Beats me. 

How does that compare with the flu? 

Only 10% of people who catch the flu are sick after two weeks days. But if you’re determined to catch the flu as a way to avoid Covid, you should understand that (1) it’s not an either/or choice; you’re more than welcome to catch both, and (B) at least in Britain just now, the flu is hard to catch. Lockdown’s turning it into an endangered species. Or maybe that’s Brexit–it’s still wrestling with the customs forms. Either way, the stores are finding it hard to keep in stock.

The better news is that long Covid is starting to get attention from researchers, doctors, and scientists. And opera singers

 

The cost of Covid

The planet’s lost an estimated 20.5 million years of life to Covid. That works out to an average of 16 years of life per death.

 

Pubs and an end to lockdown

Is there a safe way for pubs to reopen? 

A British study from the last time they opened up leaves me skeptical. At least until you find a way to keep drinkers first from getting drunk or if they will get drunk, from acting like drunks. But that wasn’t the scientific answer, so let’s back up and take another run at it.

At the end of Britain’s first lockdown, pubs were given guidelines to keep everyone safe (or to at least gave the illusion that everyone was safe). And pubs did try to adapt. They made more room between the tables–that sort of thing. But in some staff didn’t wear masks and in others they wore them only until they needed to talk, when they’d pull them off. Which sort of defeats the purpose of wearing masks, but then customers weren’t wearing the when they ate or drank, so I could see why they might not have taken this thing seriously.

Lines formed because rooms were laid out and the way people moved through them. It created pinch points. And customers shouted, projecting the virus into the air if they had it. They hugged each other. They table-hopped. They sang. 

Give the British alcohol and they sing. 

Staff rarely intevened, or they made gestures in that direction but didn’t change anything. Maybe they didn’t take the issue seriously. Maybe they didn’t think they had much authority. Maybe they really didn’t.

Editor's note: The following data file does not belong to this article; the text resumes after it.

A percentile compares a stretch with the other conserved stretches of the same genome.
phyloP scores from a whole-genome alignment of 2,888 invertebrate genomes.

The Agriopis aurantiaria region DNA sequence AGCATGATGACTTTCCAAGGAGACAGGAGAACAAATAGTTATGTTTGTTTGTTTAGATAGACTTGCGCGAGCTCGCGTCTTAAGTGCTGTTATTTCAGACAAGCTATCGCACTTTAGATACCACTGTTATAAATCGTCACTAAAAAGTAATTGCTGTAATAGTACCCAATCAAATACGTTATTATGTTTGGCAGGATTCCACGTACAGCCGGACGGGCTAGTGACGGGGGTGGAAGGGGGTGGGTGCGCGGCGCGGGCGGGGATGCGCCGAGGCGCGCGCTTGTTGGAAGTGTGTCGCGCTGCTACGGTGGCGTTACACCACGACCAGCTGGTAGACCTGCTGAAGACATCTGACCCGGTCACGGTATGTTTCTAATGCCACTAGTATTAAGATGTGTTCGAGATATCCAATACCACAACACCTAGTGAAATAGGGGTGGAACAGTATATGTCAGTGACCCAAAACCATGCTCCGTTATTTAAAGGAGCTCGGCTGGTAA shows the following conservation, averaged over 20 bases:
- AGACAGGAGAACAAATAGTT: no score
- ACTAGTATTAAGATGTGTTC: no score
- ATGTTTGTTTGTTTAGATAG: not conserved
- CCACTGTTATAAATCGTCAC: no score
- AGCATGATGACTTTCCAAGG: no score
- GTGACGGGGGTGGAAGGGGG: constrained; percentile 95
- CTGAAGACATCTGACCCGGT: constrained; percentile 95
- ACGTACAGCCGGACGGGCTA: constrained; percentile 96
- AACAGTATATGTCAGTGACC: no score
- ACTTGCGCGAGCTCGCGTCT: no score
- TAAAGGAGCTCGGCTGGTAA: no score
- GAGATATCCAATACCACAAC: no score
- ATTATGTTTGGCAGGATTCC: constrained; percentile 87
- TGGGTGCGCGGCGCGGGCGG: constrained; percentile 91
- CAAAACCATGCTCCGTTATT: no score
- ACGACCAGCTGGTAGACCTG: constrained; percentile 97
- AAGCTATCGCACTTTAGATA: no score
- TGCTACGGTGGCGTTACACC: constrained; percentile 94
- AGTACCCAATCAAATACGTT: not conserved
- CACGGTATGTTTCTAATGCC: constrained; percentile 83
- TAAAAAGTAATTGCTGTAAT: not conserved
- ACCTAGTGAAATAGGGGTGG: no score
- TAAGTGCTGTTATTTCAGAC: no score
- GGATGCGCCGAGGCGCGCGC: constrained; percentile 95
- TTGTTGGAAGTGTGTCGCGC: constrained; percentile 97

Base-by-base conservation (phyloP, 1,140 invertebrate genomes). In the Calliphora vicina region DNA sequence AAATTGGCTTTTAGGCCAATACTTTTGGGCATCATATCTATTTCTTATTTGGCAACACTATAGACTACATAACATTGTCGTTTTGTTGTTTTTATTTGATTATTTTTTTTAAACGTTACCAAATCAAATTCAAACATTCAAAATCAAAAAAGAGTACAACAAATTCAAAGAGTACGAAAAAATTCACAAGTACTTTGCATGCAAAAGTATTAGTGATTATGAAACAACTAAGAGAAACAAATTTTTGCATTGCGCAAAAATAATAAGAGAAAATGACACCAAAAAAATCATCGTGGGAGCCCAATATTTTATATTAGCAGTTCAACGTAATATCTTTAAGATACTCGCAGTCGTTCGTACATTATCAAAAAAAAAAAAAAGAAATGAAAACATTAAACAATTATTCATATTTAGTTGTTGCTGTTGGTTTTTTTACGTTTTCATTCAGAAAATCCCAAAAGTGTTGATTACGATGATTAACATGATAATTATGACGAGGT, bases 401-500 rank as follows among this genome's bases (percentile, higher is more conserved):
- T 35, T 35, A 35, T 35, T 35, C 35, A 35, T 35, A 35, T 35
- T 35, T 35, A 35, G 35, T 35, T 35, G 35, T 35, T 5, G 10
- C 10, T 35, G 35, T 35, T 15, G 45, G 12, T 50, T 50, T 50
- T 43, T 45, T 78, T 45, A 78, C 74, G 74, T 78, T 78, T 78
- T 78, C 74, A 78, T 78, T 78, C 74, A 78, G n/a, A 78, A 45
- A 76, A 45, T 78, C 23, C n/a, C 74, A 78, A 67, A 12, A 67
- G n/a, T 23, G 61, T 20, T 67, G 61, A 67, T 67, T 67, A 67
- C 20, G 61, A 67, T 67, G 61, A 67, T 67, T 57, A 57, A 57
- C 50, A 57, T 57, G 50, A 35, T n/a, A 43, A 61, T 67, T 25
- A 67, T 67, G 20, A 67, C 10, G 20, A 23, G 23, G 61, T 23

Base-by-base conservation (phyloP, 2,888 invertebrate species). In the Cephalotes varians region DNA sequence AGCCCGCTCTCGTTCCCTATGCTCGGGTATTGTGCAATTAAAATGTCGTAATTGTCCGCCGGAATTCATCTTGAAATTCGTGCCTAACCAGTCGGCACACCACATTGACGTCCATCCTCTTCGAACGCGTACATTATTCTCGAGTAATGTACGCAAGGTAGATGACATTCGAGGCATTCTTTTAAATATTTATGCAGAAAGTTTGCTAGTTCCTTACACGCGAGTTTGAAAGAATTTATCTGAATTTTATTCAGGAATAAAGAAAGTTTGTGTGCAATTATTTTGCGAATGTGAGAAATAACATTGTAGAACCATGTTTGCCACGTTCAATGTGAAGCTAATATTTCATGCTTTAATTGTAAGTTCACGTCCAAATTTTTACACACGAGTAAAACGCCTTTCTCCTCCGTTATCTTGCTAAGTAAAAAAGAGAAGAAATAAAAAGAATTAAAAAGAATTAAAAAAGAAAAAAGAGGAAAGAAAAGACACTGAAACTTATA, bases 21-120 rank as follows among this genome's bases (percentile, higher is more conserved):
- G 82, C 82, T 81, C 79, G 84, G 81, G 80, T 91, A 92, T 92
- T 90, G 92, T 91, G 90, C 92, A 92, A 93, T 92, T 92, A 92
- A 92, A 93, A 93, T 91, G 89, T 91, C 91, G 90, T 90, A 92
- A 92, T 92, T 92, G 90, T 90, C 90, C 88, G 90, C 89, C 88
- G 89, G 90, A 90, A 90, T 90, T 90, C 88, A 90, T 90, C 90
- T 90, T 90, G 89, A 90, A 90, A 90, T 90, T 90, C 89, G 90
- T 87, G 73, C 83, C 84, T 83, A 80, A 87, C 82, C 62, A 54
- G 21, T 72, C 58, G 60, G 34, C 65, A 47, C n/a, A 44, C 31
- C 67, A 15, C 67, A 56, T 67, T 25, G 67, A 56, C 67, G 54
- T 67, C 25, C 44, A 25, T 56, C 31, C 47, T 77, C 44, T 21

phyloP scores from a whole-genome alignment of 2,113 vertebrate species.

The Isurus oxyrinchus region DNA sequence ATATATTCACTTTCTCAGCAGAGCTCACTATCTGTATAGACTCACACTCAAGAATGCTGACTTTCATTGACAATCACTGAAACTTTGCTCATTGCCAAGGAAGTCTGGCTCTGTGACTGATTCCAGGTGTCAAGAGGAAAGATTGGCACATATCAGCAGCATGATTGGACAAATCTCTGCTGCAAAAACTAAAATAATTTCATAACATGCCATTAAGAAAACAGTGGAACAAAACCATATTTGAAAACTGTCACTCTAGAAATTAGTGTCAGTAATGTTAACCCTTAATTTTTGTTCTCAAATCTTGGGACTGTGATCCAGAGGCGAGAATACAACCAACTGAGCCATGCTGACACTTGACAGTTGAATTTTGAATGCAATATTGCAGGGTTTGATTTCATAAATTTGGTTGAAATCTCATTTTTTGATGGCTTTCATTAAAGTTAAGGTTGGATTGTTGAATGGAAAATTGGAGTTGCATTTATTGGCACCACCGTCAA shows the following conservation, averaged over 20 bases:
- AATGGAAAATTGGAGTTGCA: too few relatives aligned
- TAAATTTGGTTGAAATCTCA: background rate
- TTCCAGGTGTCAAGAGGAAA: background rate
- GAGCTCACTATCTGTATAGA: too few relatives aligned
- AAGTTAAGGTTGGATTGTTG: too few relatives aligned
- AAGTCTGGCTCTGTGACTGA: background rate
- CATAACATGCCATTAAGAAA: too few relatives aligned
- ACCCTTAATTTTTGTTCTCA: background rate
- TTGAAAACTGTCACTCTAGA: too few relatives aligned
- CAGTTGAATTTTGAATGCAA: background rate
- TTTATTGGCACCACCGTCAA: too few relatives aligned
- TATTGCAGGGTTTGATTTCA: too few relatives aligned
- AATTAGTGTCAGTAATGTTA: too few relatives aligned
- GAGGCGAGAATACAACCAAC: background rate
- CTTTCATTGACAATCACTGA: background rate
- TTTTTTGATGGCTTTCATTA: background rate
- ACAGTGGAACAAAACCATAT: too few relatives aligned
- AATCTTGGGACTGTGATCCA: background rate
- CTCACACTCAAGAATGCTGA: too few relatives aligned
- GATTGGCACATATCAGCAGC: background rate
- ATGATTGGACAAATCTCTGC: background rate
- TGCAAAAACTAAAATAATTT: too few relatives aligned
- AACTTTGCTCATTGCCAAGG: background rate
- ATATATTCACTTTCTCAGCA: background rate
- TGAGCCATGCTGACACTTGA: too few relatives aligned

The study didn’t address the underlying problem, which is that you can’t wear a mask and eat or drink, and if you get a bunch of maskless people in an enclosed space during a Covid pandemic you’re not running a pub, you’re running a germ exchange. 

 

Vaccine news

Research on the Pfizer vaccine reports that a single injection is 85% effective after 15 to 28 days, which means that putting off the second shot won’t be a disaster. That’s a relief for Britain, which bet its chips–every last one of them–on that. The study left some loopholes that a creative virus could wiggle through if it had the determination, but never mind, we’ll take our good news where we can find it.

Pfizer itself now says its vaccine will survive in a standard freezer for as long as two weeks–longer than it had originally thought. That makes it easier for pharmacies and doctors’ offices to work with.

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Our friends the scientists are working on vaccines that will target not just the spike protein but a new spot on the Covid virus, the N protein. Since the mutations we’ve been seeing–at least the worrying ones–are on the spike proteins, this may put us a step ahead of the virus, at least for a while. They’re hoping to start clinical trials soon. 

And a different group of scientists is working on a vaccine that would–if all goes well–create an immunity in the nose and throat, which are Covid’s superhighway. Convince the antibodies to set up shop there and you could keep the virus from infecting anyone else. Once that happens, you’re well on the way toward ending the pandemic.

Or at least slowing it down. Let’s not get too enthusiastic about this.

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Britain’s vaccination project has worked its way from the old and creaky to the somewhat old and not-yet-creaky, as well as to the medically vulnerable–people with diabetes, say, or heart conditions. People who are severely overweight. And it was the last condition that led a doctor’s office to contact Liam Thorpe and say he was eligible for a vaccination. They calculated that he had a body mass index of 28,000.